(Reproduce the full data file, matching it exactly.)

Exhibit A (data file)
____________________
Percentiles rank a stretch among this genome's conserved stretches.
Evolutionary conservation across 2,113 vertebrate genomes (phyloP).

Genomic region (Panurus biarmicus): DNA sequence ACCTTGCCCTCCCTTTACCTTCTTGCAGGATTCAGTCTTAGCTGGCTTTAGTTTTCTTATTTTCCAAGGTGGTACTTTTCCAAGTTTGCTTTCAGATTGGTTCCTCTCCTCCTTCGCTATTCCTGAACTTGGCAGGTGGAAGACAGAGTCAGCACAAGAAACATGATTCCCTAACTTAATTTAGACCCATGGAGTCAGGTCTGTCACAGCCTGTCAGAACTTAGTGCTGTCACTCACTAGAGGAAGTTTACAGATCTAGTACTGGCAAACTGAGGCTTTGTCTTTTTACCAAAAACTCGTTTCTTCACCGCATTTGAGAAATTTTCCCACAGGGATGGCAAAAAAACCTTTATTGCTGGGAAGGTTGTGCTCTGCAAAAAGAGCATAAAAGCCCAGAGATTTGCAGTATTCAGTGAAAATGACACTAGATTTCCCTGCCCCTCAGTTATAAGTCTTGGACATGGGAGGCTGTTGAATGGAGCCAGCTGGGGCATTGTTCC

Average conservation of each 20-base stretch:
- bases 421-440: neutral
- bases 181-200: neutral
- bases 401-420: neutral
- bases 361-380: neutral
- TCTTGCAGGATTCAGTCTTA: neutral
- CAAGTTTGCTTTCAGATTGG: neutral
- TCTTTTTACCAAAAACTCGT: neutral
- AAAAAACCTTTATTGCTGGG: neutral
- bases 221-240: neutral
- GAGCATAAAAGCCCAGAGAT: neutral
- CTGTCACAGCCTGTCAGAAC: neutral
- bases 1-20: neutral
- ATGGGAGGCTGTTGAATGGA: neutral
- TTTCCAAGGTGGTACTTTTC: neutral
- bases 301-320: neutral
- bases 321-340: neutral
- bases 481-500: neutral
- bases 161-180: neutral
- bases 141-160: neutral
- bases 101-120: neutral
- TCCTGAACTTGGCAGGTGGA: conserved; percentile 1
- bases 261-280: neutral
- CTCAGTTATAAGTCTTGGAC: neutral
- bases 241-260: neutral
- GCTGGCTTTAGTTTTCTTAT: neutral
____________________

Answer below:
Percentiles rank a stretch among this genome's conserved stretches.
Evolutionary conservation across 2,113 vertebrate genomes (phyloP).

Genomic region (Panurus biarmicus): DNA sequence ACCTTGCCCTCCCTTTACCTTCTTGCAGGATTCAGTCTTAGCTGGCTTTAGTTTTCTTATTTTCCAAGGTGGTACTTTTCCAAGTTTGCTTTCAGATTGGTTCCTCTCCTCCTTCGCTATTCCTGAACTTGGCAGGTGGAAGACAGAGTCAGCACAAGAAACATGATTCCCTAACTTAATTTAGACCCATGGAGTCAGGTCTGTCACAGCCTGTCAGAACTTAGTGCTGTCACTCACTAGAGGAAGTTTACAGATCTAGTACTGGCAAACTGAGGCTTTGTCTTTTTACCAAAAACTCGTTTCTTCACCGCATTTGAGAAATTTTCCCACAGGGATGGCAAAAAAACCTTTATTGCTGGGAAGGTTGTGCTCTGCAAAAAGAGCATAAAAGCCCAGAGATTTGCAGTATTCAGTGAAAATGACACTAGATTTCCCTGCCCCTCAGTTATAAGTCTTGGACATGGGAGGCTGTTGAATGGAGCCAGCTGGGGCATTGTTCC

Average conservation of each 20-base stretch:
- bases 421-440: neutral
- bases 181-200: neutral
- bases 401-420: neutral
- bases 361-380: neutral
- TCTTGCAGGATTCAGTCTTA: neutral
- CAAGTTTGCTTTCAGATTGG: neutral
- TCTTTTTACCAAAAACTCGT: neutral
- AAAAAACCTTTATTGCTGGG: neutral
- bases 221-240: neutral
- GAGCATAAAAGCCCAGAGAT: neutral
- CTGTCACAGCCTGTCAGAAC: neutral
- bases 1-20: neutral
- ATGGGAGGCTGTTGAATGGA: neutral
- TTTCCAAGGTGGTACTTTTC: neutral
- bases 301-320: neutral
- bases 321-340: neutral
- bases 481-500: neutral
- bases 161-180: neutral
- bases 141-160: neutral
- bases 101-120: neutral
- TCCTGAACTTGGCAGGTGGA: conserved; percentile 1
- bases 261-280: neutral
- CTCAGTTATAAGTCTTGGAC: neutral
- bases 241-260: neutral
- GCTGGCTTTAGTTTTCTTAT: neutral